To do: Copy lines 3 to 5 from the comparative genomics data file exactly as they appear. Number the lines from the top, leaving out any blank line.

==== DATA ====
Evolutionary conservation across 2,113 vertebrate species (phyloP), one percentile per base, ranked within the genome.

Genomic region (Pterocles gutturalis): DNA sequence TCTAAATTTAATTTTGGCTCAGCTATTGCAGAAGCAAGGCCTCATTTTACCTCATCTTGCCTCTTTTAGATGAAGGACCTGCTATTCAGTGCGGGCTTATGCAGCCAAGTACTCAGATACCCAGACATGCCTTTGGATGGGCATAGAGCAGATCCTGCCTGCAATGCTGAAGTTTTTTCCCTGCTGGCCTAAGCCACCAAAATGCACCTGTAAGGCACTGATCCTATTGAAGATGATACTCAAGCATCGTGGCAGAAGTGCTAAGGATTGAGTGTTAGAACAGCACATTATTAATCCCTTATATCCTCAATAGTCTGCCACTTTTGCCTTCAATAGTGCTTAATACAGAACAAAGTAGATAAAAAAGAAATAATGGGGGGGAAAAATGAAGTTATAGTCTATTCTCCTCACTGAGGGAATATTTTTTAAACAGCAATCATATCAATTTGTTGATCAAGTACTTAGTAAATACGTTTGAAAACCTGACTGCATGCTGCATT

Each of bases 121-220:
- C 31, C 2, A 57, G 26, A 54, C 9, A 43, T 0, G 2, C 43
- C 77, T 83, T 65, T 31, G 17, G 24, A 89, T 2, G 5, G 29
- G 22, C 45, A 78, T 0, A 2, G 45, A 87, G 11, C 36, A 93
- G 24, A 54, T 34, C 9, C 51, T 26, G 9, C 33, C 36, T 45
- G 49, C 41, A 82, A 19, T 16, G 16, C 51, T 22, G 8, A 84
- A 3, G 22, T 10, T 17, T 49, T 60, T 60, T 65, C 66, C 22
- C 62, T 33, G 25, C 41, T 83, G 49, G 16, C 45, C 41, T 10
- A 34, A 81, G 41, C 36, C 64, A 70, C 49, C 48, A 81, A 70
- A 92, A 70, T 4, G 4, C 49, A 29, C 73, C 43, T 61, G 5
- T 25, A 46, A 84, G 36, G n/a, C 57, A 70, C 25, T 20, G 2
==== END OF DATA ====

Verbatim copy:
Each of bases 121-220:
- C 31, C 2, A 57, G 26, A 54, C 9, A 43, T 0, G 2, C 43
- C 77, T 83, T 65, T 31, G 17, G 24, A 89, T 2, G 5, G 29